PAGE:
One of the cool new features of Grav 1.7 is the new
bin/grav server command that now comes with support for Symfony's PHP-FPM-powered local webserver. While Grav has support PHP's native web server, the Symfony server is faster and even supports SSL out of the box.
To take advantage of this, you first need to install the Symfony CLI executable for your system.
Step 1 - Installation
We will assume you already have PHP installed and have some basic level of familiarity with the terminal on your platform of choice.
Visit the Symfony Download page, and click the tab that's suitable for your platform.
curl -sS https://get.symfony.com/cli/installer | bash
Next, you need to install the binary in your
~/.symfony/bin/ folder. You can add this path to your system path or create a symlink to the binary directory already in your path. On my system, I already have
~/bin in my path so that I can create a symlink there:
ln -s ~/.symfony/bin/symfony ~/bin/symfony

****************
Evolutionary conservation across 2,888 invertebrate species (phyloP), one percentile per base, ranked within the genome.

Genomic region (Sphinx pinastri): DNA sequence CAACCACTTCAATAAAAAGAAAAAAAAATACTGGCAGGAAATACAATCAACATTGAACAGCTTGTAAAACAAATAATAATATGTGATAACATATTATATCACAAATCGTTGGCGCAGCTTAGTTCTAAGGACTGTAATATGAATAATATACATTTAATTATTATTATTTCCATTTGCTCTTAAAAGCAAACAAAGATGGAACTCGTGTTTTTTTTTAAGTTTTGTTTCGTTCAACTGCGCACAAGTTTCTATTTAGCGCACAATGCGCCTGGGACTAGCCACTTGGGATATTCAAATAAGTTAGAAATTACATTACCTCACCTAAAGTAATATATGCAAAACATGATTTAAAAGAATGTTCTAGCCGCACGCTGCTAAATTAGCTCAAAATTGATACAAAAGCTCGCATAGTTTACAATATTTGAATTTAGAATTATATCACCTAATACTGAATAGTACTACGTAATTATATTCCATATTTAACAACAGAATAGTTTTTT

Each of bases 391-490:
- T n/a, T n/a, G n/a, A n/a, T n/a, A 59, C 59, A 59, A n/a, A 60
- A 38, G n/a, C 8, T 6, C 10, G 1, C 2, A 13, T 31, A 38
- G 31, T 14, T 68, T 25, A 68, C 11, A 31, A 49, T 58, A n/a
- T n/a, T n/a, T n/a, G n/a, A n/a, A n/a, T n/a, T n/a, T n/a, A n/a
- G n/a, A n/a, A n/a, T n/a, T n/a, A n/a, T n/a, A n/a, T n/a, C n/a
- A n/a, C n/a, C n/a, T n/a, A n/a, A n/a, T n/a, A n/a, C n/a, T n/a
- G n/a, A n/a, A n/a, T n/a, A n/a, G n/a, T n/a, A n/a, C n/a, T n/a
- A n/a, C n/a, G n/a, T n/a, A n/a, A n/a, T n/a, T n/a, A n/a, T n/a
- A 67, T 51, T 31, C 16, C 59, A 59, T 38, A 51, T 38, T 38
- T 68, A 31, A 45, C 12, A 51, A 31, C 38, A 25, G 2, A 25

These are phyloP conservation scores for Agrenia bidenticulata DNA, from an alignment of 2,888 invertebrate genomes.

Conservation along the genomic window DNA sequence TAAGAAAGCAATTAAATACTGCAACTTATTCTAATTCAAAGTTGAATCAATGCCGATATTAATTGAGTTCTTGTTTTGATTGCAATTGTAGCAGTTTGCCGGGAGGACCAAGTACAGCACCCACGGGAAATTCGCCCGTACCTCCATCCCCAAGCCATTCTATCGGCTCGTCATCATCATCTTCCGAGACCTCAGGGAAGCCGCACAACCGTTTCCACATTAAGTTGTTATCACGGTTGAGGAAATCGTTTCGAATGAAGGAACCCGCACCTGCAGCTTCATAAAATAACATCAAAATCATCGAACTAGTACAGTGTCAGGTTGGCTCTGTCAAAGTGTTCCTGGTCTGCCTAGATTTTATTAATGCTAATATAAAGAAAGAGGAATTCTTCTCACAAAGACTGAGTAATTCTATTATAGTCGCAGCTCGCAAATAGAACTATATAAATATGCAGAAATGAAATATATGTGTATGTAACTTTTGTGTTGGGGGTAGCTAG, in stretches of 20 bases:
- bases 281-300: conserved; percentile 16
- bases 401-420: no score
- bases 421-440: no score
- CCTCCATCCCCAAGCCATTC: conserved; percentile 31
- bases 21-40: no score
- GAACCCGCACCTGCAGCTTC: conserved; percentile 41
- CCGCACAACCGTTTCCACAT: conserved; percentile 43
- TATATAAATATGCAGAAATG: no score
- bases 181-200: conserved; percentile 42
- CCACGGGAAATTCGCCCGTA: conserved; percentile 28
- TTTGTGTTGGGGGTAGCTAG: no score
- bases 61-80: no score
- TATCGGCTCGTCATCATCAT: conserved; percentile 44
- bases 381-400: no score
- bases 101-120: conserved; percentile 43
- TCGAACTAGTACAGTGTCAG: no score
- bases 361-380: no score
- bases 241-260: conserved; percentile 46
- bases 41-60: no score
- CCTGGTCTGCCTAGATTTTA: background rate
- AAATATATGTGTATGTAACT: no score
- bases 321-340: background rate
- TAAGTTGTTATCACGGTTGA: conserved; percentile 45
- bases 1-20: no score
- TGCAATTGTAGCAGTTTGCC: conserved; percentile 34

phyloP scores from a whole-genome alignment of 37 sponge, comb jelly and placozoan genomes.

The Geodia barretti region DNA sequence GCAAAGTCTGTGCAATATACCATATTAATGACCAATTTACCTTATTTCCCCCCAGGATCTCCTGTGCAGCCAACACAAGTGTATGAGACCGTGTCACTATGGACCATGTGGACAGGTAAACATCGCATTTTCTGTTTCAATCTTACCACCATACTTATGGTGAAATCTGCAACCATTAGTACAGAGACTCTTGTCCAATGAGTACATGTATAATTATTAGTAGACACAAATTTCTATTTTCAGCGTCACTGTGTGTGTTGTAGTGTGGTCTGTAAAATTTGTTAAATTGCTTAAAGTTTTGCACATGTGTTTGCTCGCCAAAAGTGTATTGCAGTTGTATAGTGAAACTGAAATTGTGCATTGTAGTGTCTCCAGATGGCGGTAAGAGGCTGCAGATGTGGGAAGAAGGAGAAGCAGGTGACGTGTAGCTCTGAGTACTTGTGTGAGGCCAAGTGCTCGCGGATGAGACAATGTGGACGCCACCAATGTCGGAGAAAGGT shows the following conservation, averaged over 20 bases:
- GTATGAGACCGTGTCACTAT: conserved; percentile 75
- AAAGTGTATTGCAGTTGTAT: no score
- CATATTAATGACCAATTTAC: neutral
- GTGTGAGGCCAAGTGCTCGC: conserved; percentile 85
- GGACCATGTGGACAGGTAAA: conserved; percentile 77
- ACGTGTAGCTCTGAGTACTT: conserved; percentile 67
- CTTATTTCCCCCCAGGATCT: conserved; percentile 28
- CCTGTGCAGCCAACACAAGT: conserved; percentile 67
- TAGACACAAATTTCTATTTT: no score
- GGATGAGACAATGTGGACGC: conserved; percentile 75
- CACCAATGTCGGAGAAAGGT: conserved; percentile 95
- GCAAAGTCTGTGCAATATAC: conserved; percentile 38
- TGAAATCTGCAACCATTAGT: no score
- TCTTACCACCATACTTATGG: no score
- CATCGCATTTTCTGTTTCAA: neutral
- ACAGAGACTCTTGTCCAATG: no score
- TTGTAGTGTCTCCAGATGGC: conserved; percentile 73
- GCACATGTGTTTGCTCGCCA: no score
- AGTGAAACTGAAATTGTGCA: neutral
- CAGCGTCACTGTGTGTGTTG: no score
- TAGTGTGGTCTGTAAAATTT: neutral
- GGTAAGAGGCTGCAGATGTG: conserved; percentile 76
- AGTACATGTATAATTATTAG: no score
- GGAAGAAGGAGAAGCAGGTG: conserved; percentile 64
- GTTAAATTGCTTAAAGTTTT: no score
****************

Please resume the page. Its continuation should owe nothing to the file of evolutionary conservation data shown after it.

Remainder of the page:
Feel free to symlink to
/usr/local/bin/symfony if you use Brew, as that will already be in your path.
You can use
echo $PATH to output the current list of directories in your path.
wget https://get.symfony.com/cli/installer -O - | bash
Follow the same steps as above to symlink; on my test Raspberry Pi machine, I used:
sudo ln -s ~/.symfony/bin/symfony /usr/local/bin/symfony
setup.exe file as linked to on the Symfony downloads page. This should set everything up for you.
Step 2 - SSL Cert
While it's not required, it's always a good idea to use SSL for your web connections, even locally. Luckily Symfony makes this easy with a single command:
You will probably be prompted to enter your system password to add the CA (Certificate Authority) to your system's trust store. If all goes well you should be greeted with:
[OK] The local Certificate Authority is installed and trusted
Once completed, you will never need to perform steps 1 and 2 again, once is enough! All you need to do from this point on is just follow step 3.
Step 3 - Grav Server Command
Now you can navigate to the root of your Grav installation in your terminal and then run:
The Grav server command is smart enough to use the first available port over
8000. This means you can run this command on multiple Grav instances, and each site will be run on a different port. Neat huh?
As you can see the server is up and running on
localhost on port
8000, and notice that it's already using
SSL is working. Just point your browser to that URL provided:
https://127.0.0.1:8000, and you should see some requests display in your terminal:
That's it really, enjoy!